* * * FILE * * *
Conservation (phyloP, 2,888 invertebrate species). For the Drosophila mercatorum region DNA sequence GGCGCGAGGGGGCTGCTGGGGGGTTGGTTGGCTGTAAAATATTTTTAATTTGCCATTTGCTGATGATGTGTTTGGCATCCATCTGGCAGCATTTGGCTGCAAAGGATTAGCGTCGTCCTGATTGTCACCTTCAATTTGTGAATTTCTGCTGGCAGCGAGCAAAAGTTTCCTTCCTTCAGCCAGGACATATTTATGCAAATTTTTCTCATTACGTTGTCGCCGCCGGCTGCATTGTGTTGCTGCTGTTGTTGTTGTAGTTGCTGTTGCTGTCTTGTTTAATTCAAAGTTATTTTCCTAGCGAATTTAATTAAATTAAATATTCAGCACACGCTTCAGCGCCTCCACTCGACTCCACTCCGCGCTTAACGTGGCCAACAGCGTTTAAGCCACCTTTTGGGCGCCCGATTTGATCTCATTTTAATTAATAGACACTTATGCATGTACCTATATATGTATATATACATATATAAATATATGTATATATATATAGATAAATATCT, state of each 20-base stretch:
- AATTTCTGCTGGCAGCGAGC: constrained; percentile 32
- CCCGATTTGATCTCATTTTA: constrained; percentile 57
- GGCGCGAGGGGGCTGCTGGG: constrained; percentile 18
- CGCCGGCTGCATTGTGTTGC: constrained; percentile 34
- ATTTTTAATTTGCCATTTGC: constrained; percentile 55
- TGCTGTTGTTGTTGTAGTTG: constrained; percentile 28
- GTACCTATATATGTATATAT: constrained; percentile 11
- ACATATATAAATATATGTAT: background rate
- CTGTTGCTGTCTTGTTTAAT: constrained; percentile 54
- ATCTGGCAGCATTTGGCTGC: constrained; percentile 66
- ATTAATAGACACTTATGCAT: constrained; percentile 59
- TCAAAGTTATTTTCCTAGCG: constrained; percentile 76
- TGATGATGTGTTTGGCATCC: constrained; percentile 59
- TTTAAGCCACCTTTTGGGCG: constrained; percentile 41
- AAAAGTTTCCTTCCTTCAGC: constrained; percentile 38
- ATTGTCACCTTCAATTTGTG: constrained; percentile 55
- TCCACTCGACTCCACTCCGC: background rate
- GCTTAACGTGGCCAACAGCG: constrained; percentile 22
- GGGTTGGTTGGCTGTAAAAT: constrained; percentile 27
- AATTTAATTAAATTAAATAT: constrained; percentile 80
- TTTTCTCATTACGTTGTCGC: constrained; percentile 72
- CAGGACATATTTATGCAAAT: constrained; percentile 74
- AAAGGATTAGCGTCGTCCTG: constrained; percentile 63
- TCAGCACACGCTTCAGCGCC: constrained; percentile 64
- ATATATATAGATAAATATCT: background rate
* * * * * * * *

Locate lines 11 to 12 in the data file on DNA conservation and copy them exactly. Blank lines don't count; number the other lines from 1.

- ATCTGGCAGCATTTGGCTGC: constrained; percentile 66
- ATTAATAGACACTTATGCAT: constrained; percentile 59